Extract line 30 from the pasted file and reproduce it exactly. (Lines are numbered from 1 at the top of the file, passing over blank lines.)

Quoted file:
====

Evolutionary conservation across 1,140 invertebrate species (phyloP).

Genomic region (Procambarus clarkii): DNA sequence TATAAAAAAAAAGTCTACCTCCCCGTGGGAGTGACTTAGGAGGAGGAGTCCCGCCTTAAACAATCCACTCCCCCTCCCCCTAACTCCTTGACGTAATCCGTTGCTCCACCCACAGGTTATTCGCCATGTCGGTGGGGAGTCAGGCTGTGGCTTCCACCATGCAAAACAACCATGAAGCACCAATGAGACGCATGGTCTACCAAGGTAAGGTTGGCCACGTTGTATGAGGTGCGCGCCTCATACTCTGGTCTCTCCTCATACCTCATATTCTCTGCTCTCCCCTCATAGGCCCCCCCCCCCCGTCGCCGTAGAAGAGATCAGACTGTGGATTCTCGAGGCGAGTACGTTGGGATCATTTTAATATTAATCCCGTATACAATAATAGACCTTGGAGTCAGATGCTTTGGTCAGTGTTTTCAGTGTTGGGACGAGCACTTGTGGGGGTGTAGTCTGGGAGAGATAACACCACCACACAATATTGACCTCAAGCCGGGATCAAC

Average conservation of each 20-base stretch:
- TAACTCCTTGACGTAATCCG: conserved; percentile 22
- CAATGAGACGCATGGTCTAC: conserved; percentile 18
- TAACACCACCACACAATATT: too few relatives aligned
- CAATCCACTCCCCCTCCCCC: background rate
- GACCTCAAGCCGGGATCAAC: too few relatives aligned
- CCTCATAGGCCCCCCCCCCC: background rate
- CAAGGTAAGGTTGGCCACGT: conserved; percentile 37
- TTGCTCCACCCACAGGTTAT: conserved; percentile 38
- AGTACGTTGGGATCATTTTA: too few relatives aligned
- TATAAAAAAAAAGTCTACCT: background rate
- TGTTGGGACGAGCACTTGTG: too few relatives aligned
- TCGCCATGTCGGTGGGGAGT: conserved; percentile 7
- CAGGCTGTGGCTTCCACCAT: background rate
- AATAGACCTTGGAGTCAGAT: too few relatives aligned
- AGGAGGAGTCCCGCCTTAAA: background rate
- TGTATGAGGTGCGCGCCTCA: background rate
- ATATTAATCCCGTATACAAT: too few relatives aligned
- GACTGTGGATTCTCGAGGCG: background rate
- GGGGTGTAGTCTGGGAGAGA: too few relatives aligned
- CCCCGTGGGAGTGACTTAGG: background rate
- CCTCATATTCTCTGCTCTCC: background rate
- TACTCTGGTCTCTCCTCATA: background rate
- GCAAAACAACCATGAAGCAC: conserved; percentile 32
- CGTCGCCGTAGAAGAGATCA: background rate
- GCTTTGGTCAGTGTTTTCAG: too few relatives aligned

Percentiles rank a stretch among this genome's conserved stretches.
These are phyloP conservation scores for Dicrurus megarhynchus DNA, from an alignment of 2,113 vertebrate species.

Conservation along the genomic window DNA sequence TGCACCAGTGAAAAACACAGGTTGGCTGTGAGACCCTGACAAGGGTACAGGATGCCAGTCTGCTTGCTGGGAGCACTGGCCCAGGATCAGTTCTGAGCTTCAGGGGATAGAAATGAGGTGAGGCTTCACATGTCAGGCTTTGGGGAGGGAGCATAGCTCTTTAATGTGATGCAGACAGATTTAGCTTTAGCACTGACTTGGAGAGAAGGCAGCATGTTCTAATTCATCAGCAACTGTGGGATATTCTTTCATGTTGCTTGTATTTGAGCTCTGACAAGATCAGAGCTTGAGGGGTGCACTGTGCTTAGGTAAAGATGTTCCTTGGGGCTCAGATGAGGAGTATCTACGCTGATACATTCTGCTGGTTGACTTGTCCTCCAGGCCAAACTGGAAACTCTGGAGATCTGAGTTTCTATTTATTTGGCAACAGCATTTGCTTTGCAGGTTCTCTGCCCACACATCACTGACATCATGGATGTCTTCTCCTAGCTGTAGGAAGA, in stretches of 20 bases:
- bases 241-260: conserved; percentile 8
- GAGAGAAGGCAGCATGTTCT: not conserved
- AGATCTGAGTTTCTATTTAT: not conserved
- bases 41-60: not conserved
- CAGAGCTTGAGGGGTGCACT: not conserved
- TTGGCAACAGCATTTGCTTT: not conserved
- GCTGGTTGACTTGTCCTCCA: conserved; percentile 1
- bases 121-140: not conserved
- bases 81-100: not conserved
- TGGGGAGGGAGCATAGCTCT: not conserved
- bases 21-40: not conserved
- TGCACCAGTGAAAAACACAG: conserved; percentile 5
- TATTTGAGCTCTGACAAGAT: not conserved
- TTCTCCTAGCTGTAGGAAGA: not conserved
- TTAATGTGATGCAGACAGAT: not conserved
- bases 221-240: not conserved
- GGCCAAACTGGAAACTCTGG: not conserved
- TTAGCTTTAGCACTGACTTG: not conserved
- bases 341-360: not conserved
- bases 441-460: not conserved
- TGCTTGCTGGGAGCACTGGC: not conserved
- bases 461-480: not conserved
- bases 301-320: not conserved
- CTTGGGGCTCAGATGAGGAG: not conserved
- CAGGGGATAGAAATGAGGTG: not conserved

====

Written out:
These are phyloP conservation scores for Dicrurus megarhynchus DNA, from an alignment of 2,113 vertebrate species.